This week I had the privilege of media training a group of women in Canberra who work for Anglicare.
These hardworking, courageous women are on the front of line of Anglicare’s many valuable social justice programs, such as: finding emergency foster care for traumatised children; running mentorship programs for troubled youths; and supporting young carers – kids who look after their disabled parents and siblings.
When I say I was ‘privileged’ to enter their world for a day – I mean it. Back when I was a journalist, I told myself I was lucky to meet so many interesting people and learn about what they did. But in hindsight, as a time-poor, deadline-driven TV reporter, I was barely skimming the surface of understanding.
Now I have the luxury of spending a whole day with a small group, and digging deep to unearth the challenges they face.
For example, it was only after a lengthy interview and lots of conversations with one young, community worker from Wagga, that I discovered her successful youth mentorship was about to run out of funding in five months.
“Whoa – stop there,” I said. “You mean a program that costs a fraction of running a detention centre and helps almost 90 per cent of kids stay out of trouble is about to be cut?”
“Sure,” she shrugged. She had mentioned this in passing. This woman was used to the reality of programs running out of money.
With my journalist’s cap on I realised that this was the ‘real’ story the local media in Wagga (and possibly nationally) would be interested in.
In light of the recent ABC-TV program on how detention centres are damaging young offenders, here is a simple program that matches suitable volunteer adult mentors with young troubled boys, many of whom are Aboriginal.
For an hour a week, a wiser, older person listens with compassion and without judgement to a young person talk. How simple is that? And yet, it’s powerfully effective.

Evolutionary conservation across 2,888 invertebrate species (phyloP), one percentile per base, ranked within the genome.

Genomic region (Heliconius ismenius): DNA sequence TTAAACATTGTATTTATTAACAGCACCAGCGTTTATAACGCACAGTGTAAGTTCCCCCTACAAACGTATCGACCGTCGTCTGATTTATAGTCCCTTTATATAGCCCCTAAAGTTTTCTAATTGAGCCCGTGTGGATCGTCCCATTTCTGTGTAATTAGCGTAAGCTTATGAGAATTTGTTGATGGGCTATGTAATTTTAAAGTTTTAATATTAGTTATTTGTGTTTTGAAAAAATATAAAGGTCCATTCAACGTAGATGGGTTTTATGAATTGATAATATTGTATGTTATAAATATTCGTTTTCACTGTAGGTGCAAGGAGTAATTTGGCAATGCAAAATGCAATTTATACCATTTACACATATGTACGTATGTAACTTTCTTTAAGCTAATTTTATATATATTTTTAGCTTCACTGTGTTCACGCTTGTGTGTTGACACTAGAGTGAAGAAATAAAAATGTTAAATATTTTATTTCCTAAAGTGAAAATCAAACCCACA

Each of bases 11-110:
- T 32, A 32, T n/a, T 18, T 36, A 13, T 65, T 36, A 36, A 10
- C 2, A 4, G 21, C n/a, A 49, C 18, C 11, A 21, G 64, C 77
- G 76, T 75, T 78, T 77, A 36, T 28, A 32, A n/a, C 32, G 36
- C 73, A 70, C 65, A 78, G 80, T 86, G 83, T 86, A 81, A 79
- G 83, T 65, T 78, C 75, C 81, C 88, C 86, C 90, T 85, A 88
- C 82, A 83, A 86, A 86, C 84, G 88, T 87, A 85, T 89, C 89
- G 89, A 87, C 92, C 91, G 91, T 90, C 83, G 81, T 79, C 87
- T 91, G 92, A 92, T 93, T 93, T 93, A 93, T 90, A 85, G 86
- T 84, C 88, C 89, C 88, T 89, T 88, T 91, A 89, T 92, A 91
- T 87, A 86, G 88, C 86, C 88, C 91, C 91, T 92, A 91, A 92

A staggering 90 per cent of kids who stay on the program, stay out of trouble. In contrast, 66 per cent of those who leave a juvenile detention centre, with no on-going support will commit a crime within the year.
Why aren’t we shouting this from the rooftops?
Thanks to media training, this Anglicare community worker is now armed with some powerful key messages and can pro-actively seek media attention in her town. If she delivers her message with passion and confidence, (which I know she will) she may even attract investment from local businesses to keep the mentor program running.
In this way she’ll be using the media to her advantage rather than running for cover when a reporter rings asking for a reaction to a negative story about juvenile crime.
There were other startling stories that arose from the day’s session: children as young as five caring for drug addicted parents; children waiting for a year in a motel for suitable foster parents; families too poor to buy food after paying for high Canberra rents and heating costs.
These are stories we need to hear.
At the end of the day’s workshop, the overwhelming response from the group was that the media isn’t a ‘scary beast to avoid’ – rather, if you understand what a journalist is looking for you can ‘feed them stories’ to your advantage.
And that’s why, my friends, I am privileged to be a media trainer.
Learn to tame the media beast and make it your friend.